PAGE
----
I’m left-handed, an Angelino, a former Midwesterner, a designer, a sustainability and social media consultant, an ENTJ, an Aries, a humanist, a quinoa fan, a guitar player, a straight-laced rebel, a professional, a perpetual student, a Caucasian, a male, a human, a twenty-something, a blood type O positive, a mentor, a mentee, an outgoing recluse, a soon-to-be world traveler, a consumer, and a card carrying member of the local library.
These are just a double-handful of the titles that apply to me, and through them I am judged and categorized by others.
And in many ways, this is a good thing. Having mental containers to put one another in allows us to quickly and effortlessly figure out what’s dangerous in the world and who we might be attracted to. It’s an evolutionary shortcut that grew from ‘Looks like saber tooth tiger, must be dangerous’ to ‘Looks like hipster, must be my type’ and has allowed us to reduce the mating ritual, buying process, and danger-sensing stage of a new situation into a split-second worth of intellectual organization.
This is the same process that also leads us to be racists, sexists and homophobes. The same preconceived notions we have about a certain group of people can help us avoid danger or hinder our social development by convincing us that we already know all there is to know about that person because of the sub-category they belong to.
But this isn’t an article about not being racist…hopefully most people who are reading this already have plenty of reasons not to discriminate based on skin color and such.
What I want to get across is that knowing your own titles can help you see yourself the way others first see you, which can be a significant advantage when you want to make a good first impression or present a certain side of yourself to someone or a group or someones.
Will a person who knows the results of their Meyers-Briggs personality test have a significant advantage over someone who doesn’t? Perhaps, if they use the information well. Knowing how you score on such a test compared to others can help you choose the right combination of people to work with for optimal effectiveness. It can also help you put words to your personality traits that are tough to define.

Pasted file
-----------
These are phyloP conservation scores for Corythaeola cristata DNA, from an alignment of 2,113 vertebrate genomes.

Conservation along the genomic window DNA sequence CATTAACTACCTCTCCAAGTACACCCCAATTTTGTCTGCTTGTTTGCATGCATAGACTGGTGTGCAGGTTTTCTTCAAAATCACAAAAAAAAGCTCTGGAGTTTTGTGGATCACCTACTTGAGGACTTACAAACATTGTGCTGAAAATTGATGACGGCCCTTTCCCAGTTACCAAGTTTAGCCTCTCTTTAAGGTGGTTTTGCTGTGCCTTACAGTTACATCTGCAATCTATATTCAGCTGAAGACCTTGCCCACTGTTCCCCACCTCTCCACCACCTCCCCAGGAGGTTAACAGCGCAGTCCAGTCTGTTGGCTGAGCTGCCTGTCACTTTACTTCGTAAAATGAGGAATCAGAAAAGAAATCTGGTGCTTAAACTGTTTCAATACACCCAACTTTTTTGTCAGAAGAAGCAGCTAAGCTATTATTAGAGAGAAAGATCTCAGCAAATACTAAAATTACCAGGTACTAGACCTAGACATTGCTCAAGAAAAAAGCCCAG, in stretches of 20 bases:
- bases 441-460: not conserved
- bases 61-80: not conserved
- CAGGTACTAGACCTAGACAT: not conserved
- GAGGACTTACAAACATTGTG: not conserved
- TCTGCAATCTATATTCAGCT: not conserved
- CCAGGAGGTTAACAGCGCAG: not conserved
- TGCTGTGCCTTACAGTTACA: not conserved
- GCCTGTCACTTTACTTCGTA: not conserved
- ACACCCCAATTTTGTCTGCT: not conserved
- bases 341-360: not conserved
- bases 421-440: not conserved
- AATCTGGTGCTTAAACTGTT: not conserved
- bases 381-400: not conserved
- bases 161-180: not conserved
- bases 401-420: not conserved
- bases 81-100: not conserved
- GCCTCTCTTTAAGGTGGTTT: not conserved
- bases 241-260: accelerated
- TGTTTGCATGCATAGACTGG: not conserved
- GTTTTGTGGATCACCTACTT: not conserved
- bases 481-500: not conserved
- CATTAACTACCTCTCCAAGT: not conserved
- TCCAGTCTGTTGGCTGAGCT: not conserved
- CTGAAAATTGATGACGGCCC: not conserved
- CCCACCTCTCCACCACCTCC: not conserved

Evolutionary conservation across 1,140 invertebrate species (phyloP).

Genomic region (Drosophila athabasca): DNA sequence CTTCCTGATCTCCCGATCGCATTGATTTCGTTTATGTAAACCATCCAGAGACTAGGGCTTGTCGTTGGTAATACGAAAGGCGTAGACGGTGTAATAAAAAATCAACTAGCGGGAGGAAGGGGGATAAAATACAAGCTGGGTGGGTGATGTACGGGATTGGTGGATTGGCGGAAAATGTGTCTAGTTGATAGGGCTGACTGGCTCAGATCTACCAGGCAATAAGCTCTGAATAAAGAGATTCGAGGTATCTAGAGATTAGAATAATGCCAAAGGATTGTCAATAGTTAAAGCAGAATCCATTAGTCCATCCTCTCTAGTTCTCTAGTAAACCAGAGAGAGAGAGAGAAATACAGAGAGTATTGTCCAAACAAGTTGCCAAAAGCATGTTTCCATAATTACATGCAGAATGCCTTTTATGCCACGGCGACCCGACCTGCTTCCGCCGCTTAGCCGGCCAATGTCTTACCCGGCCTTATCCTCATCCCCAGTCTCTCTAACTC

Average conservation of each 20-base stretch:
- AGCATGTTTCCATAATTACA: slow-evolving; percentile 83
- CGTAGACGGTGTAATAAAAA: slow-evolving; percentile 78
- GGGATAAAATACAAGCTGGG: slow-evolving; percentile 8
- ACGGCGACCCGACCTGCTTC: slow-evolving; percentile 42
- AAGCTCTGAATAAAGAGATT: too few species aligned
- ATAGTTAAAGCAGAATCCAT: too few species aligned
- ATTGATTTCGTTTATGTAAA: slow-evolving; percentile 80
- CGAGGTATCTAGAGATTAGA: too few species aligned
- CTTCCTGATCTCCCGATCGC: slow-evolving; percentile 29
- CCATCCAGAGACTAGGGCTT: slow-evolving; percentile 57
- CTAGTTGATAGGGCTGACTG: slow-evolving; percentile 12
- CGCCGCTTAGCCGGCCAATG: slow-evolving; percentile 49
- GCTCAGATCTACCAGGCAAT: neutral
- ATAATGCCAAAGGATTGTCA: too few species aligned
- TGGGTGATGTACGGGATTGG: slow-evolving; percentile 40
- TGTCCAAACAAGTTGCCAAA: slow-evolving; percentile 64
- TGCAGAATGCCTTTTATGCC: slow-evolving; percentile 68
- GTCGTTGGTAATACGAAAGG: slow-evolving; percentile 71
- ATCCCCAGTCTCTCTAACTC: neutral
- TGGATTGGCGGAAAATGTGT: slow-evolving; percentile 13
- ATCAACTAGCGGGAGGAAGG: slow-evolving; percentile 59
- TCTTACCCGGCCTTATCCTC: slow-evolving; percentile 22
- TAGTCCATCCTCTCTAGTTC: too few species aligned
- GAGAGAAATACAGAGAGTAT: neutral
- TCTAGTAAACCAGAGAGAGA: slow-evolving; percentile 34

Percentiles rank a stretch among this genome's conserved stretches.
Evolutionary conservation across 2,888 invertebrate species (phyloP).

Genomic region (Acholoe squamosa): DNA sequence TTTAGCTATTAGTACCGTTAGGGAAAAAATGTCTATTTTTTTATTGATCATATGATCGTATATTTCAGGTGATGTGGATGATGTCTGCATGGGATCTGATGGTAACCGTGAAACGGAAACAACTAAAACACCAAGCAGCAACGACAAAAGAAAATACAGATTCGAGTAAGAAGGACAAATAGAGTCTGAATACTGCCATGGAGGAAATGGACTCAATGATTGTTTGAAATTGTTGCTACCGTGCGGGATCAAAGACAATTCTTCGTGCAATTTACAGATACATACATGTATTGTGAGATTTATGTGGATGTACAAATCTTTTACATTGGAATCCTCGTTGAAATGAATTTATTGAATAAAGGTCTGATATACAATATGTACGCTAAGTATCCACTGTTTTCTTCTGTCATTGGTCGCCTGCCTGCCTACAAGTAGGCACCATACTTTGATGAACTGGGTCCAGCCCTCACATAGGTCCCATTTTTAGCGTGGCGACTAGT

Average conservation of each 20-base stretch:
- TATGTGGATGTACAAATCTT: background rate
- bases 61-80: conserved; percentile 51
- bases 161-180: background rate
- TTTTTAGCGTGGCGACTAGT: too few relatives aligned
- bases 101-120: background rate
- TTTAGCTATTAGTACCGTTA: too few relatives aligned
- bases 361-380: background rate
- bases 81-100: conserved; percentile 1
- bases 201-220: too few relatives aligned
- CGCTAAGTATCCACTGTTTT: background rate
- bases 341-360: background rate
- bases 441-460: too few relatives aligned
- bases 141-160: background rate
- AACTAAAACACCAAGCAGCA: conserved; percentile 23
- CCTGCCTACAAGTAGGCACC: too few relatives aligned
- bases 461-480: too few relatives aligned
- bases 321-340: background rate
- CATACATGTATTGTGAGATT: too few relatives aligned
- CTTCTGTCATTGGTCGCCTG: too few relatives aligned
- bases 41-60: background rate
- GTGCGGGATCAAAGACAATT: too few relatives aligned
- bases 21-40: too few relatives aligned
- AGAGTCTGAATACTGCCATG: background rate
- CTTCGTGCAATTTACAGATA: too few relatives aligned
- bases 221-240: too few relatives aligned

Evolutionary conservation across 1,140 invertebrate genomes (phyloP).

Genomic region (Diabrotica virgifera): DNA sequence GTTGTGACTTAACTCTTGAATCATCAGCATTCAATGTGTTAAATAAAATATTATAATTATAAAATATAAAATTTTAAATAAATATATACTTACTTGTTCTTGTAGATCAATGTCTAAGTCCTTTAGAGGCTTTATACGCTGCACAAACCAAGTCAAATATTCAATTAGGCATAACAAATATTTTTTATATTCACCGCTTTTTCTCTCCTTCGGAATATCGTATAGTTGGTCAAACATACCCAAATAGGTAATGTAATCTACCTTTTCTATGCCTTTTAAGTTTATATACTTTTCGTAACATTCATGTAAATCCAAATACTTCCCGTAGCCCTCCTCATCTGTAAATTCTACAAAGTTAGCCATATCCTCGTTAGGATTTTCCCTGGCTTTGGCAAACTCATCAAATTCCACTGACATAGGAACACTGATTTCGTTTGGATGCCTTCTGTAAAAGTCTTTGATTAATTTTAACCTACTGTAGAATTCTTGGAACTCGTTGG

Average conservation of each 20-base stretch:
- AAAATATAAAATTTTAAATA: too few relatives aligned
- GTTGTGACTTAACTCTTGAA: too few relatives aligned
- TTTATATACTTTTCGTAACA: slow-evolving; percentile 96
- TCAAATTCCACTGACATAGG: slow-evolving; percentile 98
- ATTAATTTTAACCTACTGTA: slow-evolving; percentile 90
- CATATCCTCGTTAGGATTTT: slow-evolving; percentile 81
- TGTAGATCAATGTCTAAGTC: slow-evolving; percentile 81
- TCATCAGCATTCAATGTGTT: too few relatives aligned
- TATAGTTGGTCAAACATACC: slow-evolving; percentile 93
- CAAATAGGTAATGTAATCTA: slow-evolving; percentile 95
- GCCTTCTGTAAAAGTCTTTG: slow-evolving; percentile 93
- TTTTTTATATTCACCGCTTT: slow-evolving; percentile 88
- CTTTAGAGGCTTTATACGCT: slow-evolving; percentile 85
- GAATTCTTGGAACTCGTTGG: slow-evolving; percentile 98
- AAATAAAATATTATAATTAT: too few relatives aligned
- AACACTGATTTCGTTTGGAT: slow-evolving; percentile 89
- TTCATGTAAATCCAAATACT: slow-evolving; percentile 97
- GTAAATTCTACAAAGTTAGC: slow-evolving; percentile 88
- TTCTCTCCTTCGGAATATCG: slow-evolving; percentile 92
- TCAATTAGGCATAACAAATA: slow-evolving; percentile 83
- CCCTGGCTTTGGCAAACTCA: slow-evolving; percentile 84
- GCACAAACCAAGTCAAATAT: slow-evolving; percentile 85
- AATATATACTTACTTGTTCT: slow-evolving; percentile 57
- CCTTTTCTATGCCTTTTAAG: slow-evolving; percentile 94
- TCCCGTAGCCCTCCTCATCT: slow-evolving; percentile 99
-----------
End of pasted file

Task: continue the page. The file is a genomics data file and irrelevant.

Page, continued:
Consider this: before college, I found myself constantly being pushed into leadership positions. In school, the teacher would pick me to lead the group. Hanging out with my friends, I would be in charge of choosing what we did and making it happen. And you know what? I hated it. With a passion. When you’re in charge, you are divided from everyone else by the burden of responsibility, and I just wanted to hang with everyone else; carefree and ignorant of the machinations going on behind the scenes that made the world work as it did.
In college I had a defining moment wherein I decided to just go with the whole ‘leader’ thing and see how it went. This decision was spurred by the results of the Meyers-Briggs test I had recently taken in one of my classes, which classified me as a strong ENTJ personality type (defined roughly as ‘The Executive’ or ‘The Born Leader’). And you know what? It made all the difference in the world. The feeling was a lot like when I removed caffeine and fast food from my diet at the tail-end of high school: I had no idea how bad I was feeling until I made the change and felt a whole lot better.
This is just one example, of course, and a lot of the benefit actually comes from knowing why people respond to you in a certain way and how you can change that response if you care to.
One title that I’ve worn, for example, is ‘atheist.’ This title is loaded with preconceived notions and historical baggage, and I’ve found that it can actually make people combative rather than friendly (a lot of people see a denial of the tenets of religion as an attack upon their beliefs). Knowing this, when I entered a discussion about atheism at a party (I know, I’m a party animal) with a molecular biologist, I was fascinated by his rejection of the term and his reason behind that rejection.
According to his argument, the term atheism is inherently negative because it tells someone what you are NOT, rather than saying what you ARE. This is an important distinction, because when you tell someone what you are, you establish points of reference that you can bond over and relate to. When you say you’re not something, however, you forcibly remove points of reference, in this case beliefs that might be very important aspects of their life. Not a great first impression.
This in mind, I decided to apply a different title to myself; one that is more inclusive but still very indicative of my values. I decided on ‘humanist,’ and since I started using that term instead of ‘atheist,’ I’ve had far fewer awkward silences and scoffs from religious and spiritual folk.
So keep in mind that your titles, however arbitrary and vague they might seem, are in practice actually very important. They are in many cases the first reference point that people have in deciding who you are as a person, and they can greatly color the implied intentions of even your most innocent action.